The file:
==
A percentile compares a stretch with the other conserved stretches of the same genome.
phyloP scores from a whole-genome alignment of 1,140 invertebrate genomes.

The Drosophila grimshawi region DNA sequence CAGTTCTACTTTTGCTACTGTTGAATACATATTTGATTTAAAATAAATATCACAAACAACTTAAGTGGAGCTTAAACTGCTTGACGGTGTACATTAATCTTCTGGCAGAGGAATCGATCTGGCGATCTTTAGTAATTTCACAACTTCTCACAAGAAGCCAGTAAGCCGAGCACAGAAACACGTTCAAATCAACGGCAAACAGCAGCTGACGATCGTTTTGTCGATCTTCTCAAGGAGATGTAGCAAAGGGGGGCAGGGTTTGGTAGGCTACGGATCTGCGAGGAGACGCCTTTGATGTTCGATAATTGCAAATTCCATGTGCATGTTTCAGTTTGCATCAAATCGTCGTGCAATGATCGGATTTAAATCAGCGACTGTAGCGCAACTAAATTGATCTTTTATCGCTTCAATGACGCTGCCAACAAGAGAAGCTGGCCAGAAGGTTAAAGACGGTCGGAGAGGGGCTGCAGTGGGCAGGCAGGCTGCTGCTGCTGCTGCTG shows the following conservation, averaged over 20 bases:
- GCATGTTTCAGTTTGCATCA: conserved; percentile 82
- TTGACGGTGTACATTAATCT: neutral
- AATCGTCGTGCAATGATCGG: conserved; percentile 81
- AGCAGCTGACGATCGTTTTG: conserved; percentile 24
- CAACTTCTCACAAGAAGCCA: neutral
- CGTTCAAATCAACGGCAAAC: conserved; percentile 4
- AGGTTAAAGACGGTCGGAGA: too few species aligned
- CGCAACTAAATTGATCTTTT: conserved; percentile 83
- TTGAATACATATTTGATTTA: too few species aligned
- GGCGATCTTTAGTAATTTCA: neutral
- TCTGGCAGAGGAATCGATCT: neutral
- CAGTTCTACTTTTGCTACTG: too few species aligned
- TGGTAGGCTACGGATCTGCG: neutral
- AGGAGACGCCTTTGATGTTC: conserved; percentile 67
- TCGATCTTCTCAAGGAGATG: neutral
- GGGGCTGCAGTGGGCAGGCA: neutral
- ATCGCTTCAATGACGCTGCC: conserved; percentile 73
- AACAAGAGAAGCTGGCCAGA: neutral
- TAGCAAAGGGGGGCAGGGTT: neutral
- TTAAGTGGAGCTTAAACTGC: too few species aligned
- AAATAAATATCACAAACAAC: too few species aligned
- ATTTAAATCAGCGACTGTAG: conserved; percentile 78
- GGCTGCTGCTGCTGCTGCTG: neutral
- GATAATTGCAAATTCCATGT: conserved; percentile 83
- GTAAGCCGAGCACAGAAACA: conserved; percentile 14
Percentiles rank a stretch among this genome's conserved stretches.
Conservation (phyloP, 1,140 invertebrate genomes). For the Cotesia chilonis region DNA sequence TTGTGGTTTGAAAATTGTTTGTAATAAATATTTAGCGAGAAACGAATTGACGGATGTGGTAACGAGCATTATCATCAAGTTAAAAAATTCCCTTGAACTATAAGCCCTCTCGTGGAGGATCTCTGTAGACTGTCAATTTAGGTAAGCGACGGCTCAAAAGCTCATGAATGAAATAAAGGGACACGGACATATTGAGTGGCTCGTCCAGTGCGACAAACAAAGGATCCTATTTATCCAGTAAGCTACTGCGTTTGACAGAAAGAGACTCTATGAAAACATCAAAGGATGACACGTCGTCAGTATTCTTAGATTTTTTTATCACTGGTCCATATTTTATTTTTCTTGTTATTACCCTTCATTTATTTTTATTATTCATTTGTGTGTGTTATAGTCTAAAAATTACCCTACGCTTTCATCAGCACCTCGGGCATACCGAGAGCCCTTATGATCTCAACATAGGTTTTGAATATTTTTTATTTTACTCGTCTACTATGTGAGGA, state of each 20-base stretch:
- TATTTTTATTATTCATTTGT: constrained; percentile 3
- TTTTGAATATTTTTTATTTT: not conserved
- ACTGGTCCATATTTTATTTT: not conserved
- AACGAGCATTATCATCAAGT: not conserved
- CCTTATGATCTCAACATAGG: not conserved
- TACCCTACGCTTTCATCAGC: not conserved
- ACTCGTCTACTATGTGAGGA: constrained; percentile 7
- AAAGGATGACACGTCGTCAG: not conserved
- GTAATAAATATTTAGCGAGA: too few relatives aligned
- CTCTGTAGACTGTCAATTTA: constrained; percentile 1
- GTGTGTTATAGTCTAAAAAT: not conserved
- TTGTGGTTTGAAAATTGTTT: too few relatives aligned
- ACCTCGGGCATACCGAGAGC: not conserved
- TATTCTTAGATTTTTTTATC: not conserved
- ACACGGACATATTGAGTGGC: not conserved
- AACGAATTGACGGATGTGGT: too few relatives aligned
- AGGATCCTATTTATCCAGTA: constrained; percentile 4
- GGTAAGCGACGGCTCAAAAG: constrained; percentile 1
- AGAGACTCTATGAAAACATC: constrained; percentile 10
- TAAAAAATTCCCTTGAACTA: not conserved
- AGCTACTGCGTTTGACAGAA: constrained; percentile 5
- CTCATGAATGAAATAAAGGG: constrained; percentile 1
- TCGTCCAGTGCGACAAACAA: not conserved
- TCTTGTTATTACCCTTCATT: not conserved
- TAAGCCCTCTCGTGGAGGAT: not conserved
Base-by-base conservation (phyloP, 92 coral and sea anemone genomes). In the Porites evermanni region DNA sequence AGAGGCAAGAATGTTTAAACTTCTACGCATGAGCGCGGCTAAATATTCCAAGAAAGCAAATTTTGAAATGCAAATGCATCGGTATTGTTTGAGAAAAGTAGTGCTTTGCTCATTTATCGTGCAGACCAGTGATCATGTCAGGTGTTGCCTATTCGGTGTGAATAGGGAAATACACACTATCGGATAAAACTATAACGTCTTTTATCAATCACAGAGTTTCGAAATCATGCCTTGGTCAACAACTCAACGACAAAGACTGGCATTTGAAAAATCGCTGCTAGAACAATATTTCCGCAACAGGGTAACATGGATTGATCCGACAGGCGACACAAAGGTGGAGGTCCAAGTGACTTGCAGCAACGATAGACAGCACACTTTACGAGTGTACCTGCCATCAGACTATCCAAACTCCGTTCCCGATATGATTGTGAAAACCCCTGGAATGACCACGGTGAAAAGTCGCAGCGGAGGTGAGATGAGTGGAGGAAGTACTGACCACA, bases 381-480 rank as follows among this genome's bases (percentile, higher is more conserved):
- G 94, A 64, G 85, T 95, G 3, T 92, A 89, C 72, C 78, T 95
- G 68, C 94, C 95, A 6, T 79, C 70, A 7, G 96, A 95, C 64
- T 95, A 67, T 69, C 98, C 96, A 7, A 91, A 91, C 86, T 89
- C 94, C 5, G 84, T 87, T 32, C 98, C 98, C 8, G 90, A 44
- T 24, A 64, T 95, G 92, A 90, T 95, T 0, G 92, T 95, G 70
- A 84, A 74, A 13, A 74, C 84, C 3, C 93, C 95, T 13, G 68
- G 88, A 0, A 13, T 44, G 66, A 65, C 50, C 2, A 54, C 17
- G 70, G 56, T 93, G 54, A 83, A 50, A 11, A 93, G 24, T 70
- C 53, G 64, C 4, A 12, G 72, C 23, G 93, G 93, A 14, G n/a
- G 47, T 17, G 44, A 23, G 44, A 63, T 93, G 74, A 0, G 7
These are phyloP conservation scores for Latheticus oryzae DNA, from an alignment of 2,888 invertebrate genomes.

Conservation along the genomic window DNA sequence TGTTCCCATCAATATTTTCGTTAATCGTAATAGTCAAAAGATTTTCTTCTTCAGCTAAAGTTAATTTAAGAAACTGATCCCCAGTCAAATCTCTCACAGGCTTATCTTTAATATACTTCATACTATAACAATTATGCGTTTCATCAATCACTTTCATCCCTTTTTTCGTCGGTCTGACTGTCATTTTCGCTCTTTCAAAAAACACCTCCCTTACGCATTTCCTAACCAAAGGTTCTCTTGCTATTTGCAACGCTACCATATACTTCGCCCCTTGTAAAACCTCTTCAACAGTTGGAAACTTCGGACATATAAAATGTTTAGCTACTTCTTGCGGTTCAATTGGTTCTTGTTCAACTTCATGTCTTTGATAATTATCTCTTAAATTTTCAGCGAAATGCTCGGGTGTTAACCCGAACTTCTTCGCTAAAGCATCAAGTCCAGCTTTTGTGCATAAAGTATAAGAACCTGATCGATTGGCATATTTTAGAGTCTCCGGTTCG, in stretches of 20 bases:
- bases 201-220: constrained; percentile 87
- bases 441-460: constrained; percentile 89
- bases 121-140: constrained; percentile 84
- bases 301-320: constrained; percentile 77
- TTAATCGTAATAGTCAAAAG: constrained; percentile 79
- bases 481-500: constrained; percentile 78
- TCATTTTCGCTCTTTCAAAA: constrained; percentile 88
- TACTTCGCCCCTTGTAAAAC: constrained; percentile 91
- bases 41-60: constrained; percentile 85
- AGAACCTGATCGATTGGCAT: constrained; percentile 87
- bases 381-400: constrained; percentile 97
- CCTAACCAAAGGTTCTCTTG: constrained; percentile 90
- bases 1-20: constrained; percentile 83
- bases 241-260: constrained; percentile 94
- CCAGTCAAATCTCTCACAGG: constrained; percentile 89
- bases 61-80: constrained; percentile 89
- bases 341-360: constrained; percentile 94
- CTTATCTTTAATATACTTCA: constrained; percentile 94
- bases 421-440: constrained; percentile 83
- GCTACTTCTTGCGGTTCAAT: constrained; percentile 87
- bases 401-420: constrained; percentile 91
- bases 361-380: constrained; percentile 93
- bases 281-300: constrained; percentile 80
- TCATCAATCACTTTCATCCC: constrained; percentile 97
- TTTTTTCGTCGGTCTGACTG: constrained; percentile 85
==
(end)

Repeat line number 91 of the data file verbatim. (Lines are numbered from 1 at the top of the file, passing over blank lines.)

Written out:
- bases 281-300: constrained; percentile 80